Huawei's move to become the main sponsor of the Wellington Phoenix football club is an interesting move. US technology companies have been caught up - or are seen as having been caught up - in the NSA "back-door" cyber-spying controversy. So it seems now is the time for Huawei - the Chinese tech giant that is so often the subject of western suspicion about the security of its technology - to step in and build itself a positive profile with Kiwis. And what better place to start than by becoming the main sponsor of the Phoenix? When it comes to winning Kiwi hearts, there's nothing like backing the battling underdogs as they take on the Aussies.

Don't look now...

The Auditor-General has come out with a few hard-hitting reports in recent times, covering issues such as ACC's governance, the Government's negotiations with SkyCity over the Auckland convention centre deal, and the way in which former minister Shane Jones came to grant Yang Liu citizenship. These reports were sent to Parliament's finance and expenditure committee for consideration. It seems MPs on the committee decided it was best not to look too hard, as on all reports the select committee told Parliament it had no matters to bring to the House's attention. Perhaps they decided to avoid mutual embarrassment and quietly move along.

Easing the pain


These are tough times in the lower ranks of the public service as wage restraint and restructuring take their toll. But the latest pay figures show the number of senior public servants - excluding chief executives - being paid more than $100,000 a year increased by 13 per cent in the last financial year, from 5652 to 6396. Among them was one person who was paid $600,000-plus. The assumption is that someone, somewhere, got a hefty termination payout.

Back from the dead?

John Key once told an Auckland business audience the Government did not know how to turn around Wellington's economy, which was in danger of "dying". He withdrew and apologised for that assessment, after much outrage from the capital, despite some Wellingtonians secretly worrying that Key's view wasn't a million miles from the truth. The PM is now scheduled to give a speech next month to the Wellington Employers' Chamber of Commerce, entitled "What role does Wellington play in delivering a successful economy for the country?" It is unlikely to be a negative speech, but the question mark does allow that opportunity.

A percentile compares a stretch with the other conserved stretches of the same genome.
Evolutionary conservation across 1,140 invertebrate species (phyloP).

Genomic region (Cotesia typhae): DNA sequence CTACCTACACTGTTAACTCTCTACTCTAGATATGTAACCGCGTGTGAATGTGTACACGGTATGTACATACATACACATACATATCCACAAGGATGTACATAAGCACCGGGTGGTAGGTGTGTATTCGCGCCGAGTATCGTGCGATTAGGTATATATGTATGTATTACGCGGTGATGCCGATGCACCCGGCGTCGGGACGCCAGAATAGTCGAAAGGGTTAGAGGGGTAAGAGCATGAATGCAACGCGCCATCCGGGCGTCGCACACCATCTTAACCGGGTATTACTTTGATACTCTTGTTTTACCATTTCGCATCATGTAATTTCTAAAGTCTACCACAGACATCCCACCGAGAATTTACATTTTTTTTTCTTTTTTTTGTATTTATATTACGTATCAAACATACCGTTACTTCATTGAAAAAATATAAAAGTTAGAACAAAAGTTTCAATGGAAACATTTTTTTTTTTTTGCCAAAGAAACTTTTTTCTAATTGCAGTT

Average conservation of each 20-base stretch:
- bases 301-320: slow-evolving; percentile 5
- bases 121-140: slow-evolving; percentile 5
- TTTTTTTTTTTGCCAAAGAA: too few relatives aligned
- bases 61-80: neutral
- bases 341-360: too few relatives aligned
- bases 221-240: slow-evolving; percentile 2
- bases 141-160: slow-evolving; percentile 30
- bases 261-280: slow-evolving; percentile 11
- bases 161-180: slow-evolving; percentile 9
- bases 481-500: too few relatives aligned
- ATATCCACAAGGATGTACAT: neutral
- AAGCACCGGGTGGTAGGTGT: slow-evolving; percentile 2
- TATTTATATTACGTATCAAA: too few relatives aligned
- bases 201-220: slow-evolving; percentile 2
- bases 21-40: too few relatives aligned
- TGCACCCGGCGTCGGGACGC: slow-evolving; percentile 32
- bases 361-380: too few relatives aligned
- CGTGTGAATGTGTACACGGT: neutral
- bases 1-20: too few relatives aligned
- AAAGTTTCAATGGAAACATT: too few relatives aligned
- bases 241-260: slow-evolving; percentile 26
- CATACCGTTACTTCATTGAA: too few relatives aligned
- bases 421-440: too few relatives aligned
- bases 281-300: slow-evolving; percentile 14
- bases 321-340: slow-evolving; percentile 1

The dangers of combining Twitter, mobile phones and children were highlighted when TVNZ political editor Corin Dann - usually one of the more straight-laced Twitter users - sent out a large number of tweets boasting of his prowess at the game Angry Birds (the Star Wars version). Sample message: "just finished popping the creepiest piggies ever." The most watched political reporter in the country claimed it was all the work of his 4-year-old, to colleagues' disbelief.

On the road again

Senior ministers and others are racking up the air miles. John Key is off to Europe and New York, and Finance Minister Bill English is on the road in Vietnam and Singapore. English's absence means Associate Finance Minister Jonathan Coleman will go to the APEC finance ministers' annual meeting in Bali. Labour MP Trevor Mallard has had an extended stay in San Francisco to watch the America's Cup, where he will be able to share a beer or two with Economic Development Minister Steven Joyce, who winged out for the final stages. Foreign Minister Murray McCully will be joining the pair in San Francisco this weekend before a few days in the Caribbean (his second visit this year in the name of international diplomacy), then on to New York to meet Key for the UN General Assembly meeting.

One change, two views

Proposed cuts in ACC levies this week sparked contrasting - if predictable - reactions. BusinessNZ welcomed the idea of lower charges, firing out a release praising the move as proof that "better management of the ACC scheme, based on sound insurance principles, is starting to deliver lower premiums". The CTU's press release, on the other hand, saw lower levies as proof of something entirely different - that past cuts in entitlements and a hard line on claimants were unjustified, and should be reversed. It's hard pleasing all of the people all of the time.